BRG adPerformance-wise, while no drag race king, the original Miata’s 1.6 liter inline-4 put out 115 horsepower and could propel the car from 0-60mph in just 8.6 seconds. That compared to about 11 seconds in my Alfa, for reference, so for me it was downright sprightly. Early Miatas were available only in Classic Red (of course), Crystal White, and Mariner (Smurf) Blue. After a bit they rolled-out Silverstone as well. Frankly, if you like Miatas they look good in any of these colors, so long as they’re not trashed. Still, it wasn’t until the first special edition Miata that I really fell head over heels. Here was this great little brand new sports car in what to me was the best possible combination: British Racing Green over Camel leather.  The fact that they limited production to just 4,000 units made me want it that much more!  It was like the best of my Alfa, without being a rusty, mildly temperamental, and utterly worn-out old car. Sure, Alfa still sold Spiders through 1994, but technologically they were right out of the 1960s. Great if that’s what you’re looking for – and I still love Alfas – but Miatas can frankly drive circles around them in terms of tossability, performance, and reliability. Cue the hatred of the Alfisti – but you guys know it’s true.

So although it took me a few years from when I first saw and drove a Miata (1989, Mount Kisco, NY, Mariner Blue/Black) and when I first fell in love with one (1991, BRG SE) until I got one of my own (1996, Fairfax, VA, 1994 Black/Black A-package), I finally got my Miata – even if just for a while. On the plus side, the deal with my in-laws was a pretty good one: I could drive it any time I was visiting, and if they ever wanted to sell it we would have first right of refusal. After all, it WAS our wedding car…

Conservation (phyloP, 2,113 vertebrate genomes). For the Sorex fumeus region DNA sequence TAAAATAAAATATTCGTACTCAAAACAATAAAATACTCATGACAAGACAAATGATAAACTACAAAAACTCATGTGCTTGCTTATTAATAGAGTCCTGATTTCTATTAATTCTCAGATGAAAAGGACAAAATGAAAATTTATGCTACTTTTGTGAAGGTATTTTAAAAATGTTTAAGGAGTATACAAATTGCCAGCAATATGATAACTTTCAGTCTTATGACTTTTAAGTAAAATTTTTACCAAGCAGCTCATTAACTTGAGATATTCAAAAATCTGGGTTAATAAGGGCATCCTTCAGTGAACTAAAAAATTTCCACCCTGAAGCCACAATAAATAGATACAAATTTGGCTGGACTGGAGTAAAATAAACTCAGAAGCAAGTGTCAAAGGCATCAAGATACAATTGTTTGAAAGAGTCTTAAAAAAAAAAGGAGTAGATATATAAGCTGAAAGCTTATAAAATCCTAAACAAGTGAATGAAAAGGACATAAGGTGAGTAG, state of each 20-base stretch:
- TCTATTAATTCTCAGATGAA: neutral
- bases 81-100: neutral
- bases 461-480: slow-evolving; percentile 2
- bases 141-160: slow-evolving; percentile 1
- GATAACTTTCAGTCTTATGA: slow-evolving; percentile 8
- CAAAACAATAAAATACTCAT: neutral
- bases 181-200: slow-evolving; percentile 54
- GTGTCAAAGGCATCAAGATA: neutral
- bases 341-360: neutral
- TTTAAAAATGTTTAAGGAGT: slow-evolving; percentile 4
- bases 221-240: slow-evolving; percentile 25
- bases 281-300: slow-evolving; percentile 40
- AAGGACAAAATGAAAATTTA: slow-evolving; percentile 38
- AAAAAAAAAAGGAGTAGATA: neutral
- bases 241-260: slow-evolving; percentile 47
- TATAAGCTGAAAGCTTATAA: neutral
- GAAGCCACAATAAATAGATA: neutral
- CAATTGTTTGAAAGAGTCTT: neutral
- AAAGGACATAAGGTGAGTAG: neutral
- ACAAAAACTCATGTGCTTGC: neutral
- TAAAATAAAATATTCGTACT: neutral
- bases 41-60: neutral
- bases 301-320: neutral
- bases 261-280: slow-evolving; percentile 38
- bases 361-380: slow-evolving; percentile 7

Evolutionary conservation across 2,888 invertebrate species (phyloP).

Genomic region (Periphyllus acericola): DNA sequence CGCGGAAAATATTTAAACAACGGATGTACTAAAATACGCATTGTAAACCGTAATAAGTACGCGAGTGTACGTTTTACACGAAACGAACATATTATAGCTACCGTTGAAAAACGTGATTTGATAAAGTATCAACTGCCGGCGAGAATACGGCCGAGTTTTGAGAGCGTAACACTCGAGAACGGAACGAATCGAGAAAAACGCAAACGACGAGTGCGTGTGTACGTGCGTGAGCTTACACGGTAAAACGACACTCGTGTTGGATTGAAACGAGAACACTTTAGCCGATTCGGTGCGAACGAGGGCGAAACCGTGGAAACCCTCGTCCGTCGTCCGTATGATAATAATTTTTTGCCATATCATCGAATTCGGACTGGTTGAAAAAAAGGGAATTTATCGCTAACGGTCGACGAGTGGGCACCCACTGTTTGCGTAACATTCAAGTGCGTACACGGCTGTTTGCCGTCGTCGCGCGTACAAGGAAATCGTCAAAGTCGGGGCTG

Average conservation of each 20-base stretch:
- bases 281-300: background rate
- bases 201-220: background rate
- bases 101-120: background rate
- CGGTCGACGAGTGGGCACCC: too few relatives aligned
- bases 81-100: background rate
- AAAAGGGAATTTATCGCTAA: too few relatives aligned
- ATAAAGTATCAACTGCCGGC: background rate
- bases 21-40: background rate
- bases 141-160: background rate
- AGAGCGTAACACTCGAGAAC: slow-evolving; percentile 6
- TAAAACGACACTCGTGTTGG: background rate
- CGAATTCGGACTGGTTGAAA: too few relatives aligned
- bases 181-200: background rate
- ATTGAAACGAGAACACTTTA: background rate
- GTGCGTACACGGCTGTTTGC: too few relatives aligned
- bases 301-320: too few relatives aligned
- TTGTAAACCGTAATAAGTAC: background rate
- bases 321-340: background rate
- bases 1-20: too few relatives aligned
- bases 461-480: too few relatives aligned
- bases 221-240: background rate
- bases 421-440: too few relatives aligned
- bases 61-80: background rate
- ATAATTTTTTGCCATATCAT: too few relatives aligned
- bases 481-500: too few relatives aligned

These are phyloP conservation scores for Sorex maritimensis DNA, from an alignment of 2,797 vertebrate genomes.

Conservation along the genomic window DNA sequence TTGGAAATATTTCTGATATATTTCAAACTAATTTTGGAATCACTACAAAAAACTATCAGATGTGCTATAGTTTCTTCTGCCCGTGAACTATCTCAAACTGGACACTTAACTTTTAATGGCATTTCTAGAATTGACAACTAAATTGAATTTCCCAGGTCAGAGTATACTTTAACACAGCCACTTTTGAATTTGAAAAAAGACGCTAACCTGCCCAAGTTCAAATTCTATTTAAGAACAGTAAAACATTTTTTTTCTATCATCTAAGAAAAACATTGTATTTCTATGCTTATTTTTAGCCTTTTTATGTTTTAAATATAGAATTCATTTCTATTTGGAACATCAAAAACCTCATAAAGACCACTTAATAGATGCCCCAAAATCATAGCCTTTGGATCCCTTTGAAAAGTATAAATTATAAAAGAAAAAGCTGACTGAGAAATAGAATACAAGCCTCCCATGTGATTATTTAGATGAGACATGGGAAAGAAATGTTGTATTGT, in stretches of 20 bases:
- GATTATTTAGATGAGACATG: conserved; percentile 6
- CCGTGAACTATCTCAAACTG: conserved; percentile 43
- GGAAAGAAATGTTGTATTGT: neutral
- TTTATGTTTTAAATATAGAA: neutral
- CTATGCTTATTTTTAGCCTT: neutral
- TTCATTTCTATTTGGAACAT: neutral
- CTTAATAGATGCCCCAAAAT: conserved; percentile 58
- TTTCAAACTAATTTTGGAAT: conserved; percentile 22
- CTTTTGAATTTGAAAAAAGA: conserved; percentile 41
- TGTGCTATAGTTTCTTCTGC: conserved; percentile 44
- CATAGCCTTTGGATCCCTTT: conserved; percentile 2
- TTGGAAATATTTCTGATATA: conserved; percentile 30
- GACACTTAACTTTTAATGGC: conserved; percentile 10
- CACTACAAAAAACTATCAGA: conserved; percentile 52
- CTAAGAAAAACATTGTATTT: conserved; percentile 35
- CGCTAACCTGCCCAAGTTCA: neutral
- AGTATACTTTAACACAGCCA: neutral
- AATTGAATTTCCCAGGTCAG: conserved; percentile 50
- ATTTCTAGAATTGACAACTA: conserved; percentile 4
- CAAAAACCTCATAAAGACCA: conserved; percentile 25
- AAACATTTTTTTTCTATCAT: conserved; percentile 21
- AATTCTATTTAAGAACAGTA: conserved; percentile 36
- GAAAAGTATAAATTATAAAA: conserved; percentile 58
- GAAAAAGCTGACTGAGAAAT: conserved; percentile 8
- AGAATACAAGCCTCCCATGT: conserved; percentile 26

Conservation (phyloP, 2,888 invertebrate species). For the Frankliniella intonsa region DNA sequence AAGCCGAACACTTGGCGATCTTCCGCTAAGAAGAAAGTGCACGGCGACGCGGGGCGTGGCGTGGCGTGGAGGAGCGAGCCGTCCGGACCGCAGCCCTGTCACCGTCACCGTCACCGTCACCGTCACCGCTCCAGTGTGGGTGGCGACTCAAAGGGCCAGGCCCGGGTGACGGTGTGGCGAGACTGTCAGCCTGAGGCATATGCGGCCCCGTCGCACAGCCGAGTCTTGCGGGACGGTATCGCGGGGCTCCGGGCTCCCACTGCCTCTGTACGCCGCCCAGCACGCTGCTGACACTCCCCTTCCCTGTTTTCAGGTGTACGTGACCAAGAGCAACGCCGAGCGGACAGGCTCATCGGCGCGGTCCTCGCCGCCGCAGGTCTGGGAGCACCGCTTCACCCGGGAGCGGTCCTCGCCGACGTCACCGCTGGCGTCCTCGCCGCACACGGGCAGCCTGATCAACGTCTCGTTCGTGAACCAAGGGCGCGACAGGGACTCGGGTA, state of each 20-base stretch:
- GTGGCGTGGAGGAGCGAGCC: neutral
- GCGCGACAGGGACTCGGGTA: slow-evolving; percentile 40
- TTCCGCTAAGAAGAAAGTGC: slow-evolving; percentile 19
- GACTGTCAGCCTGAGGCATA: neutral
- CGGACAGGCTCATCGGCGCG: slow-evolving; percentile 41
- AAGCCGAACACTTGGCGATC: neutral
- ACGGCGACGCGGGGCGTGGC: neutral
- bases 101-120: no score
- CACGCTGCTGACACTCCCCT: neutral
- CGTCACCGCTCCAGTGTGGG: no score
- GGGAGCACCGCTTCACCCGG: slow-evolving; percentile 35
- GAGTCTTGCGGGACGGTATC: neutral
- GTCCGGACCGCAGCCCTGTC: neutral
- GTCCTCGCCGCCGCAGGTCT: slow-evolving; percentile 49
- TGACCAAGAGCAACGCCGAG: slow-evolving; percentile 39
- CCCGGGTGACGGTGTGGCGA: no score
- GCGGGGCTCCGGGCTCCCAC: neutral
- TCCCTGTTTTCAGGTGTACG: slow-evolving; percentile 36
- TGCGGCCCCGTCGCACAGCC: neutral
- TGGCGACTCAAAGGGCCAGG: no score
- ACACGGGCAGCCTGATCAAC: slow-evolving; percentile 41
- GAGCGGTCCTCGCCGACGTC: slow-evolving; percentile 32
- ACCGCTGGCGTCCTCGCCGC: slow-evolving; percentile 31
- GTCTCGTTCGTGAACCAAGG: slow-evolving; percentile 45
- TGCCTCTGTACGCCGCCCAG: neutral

Miata 1

As the years went by and my car fetish went from hobby to money-earning pseudo-career, I started buying and selling cars pretty regularly. As a regular writer for Mercedes Enthusiast magazine, you can imagine that it was far easier to justify buying and selling Mercedes more than, well, just about anything else. Still, I’d venture down the occasional nostalgic rabbit hole from time to time, and found myself in another green Alfa for a spell, had a few BMWs, and played with a handful of cars, but I didn’t get up to Connecticut as much as life took over, so didn’t get much of my Miata fix in as the years moved along. Finally, in 2008 I convinced my wife that we should just get a beater Miata – a solid car with some miles on it – to have as a fourth car and play with during the nice months. I probably persisted and she relented, and I brought home this red on black 1990. It had about 140,000 miles on it, and I paid $2,800 for it. All the fun was still as I remembered, but it had this smell of cigarettes and death that I just could not exorcise, so it didn’t stay more than a few months.